6.3 The roots of segmentation
Why does segmentation occur? One approach to this question focuses upon the evolution of the product markets, from the competitive and the localised to the producer dominated, and from the national to an international market. Technological change makes capital-intensive methods of production possible. Employers, however, are unwilling to undertake large-scale investment unless the product demand is stable and predictable; when demand is variable, labour-intensive techniques are preferred. A growing division is found between firms which cater for stable markets and those in unstable markets. Firms with stable product demand create primary conditions of employment, including, notably, job security. Firms which face unstable demand operate in the secondary segment of the labour market.
The contours of segmentation, defined according to stability, fluctuate depending on the state of the economy. When labour markets are tight and product markets favourable, employers seek to tie workers to the firm by expanding the number of primary jobs. However, when there is a downturn, particularly one that proves longer and deeper than anticipated, employers seek to increase the share of secondary jobs, emphasising the virtues of functional flexibility, in terms of workers being able to undertake a number of different tasks (multi-skilling) and numerical flexibility – varying the number of workers through lay-offs and short-time working.
The theory of segmentation advanced by radical economists (for example, Rebitzer, 1993) takes a different tack and focuses upon changing systems of organisation within capitalist firms. The key to segmentation, they believe, is the strategy employers use for the control and motivation of their workforces. Systems of labour control within organisations that had been developed prior to the 1950s, notably the personalised discipline of ‘simple control’ and the impersonal machine-pacing of ‘technical control’, proved increasingly ineffective as some firms turned into large corporations and worker organisation became stronger and more influential. These large employers turned instead to ‘bureaucratic control’. As well as providing job security and career prospects in order to win the loyalty of employees, they developed impersonal discipline and monitoring procedures. Internal labour markets emerged and with them the differences between the job rewards of primary employers and those of employers who lacked the incentive to abandon the secondary segment.
The forces which led some employers to create primary jobs thus began with the emergence of the large corporation. Simple control, the open, highly visible, direct command rule by supervisors over subordinates, proved less viable in large plants; the interdependence between workers in mass production systems made it difficult to measure the output of individual workers. Additionally, the power wielded by large firms over product markets permitted them to take a longer view of the market and its likely level of stability. As a result they could offer superior job rewards. At the same time, worker solidarity was undermined by the introduction of job ladders to achieve status differentiation between workers. The rationale for the job ladders was to motivate workers and generate commitment rather than develop skills. The internal labour markets of primary employers represents a sophisticated version of the traditional capitalist strategy of ‘divide and rule’.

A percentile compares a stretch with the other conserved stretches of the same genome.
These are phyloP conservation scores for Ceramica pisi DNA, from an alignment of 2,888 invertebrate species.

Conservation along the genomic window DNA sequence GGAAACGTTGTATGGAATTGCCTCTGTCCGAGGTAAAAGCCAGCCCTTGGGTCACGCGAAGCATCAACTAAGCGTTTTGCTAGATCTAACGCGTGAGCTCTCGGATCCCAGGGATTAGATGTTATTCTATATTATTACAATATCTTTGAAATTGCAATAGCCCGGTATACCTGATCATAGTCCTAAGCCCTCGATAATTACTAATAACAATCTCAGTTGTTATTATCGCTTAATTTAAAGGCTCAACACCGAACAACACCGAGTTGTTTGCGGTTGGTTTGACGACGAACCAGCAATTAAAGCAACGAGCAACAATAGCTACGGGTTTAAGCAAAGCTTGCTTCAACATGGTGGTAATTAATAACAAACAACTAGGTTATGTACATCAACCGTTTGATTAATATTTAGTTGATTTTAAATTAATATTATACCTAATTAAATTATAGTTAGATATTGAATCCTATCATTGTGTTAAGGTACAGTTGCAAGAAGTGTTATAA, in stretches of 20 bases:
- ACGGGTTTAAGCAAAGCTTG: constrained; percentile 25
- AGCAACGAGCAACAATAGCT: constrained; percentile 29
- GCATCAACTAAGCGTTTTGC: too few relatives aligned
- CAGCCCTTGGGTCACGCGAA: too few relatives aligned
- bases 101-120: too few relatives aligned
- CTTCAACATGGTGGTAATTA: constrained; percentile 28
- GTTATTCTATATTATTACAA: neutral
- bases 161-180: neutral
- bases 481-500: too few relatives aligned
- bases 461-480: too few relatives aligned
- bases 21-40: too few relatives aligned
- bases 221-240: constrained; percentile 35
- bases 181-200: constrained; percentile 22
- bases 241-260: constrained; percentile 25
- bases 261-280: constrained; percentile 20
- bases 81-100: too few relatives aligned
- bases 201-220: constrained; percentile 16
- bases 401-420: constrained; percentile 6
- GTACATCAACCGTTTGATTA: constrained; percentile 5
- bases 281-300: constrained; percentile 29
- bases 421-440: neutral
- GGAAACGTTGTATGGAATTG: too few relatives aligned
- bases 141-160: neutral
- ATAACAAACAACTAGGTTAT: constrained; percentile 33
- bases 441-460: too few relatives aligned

Within the radical approach, the position of disadvantaged groups is seen as reinforcing the tendency toward segmentation. Segmentation limits the opportunities available to women and minority groups while the forces which support discrimination also help promote segmentation. The differentiation that exists between jobs is easier to maintain when it is associated with differences in workers' characteristics rather than the job itself.
In recent years there have been a number of changes in both product and labour markets in the UK which have led some researchers to rethink the nature of segmentation. Product markets have become more competitive, not simply in terms of increased pressure for lower prices but also in terms of demands for higher quality products and more frequent changes in product specification. In order to achieve and maintain a competitive advantage in these changing conditions, some firms have adopted employment policies which seek to motivate and promote commitment from workers. At the same time, there has been considerable deregulation in the labour market in Britain. This has allowed firms to be more flexible in determining the conditions under which they employ workers and some firms have taken the opportunity to directly reduce their labour costs thereby moving towards secondary segment employment. Other organisations, however, have used the opportunity to introduce innovations such as team-working, multi-skilling and quality circles. Attempts to promote motivation and commitment are based on the philosophy of human resource management, thus moving the organisations into (or further into) the primary segment. However, the types of organisations which benefit from employment practices that foster stability and commitment are not only those traditionally found in the core sector and the simplistic dichotomies that have traditionally underpinned the segmentation approach have given way to differences that are a matter of degree rather than of kind.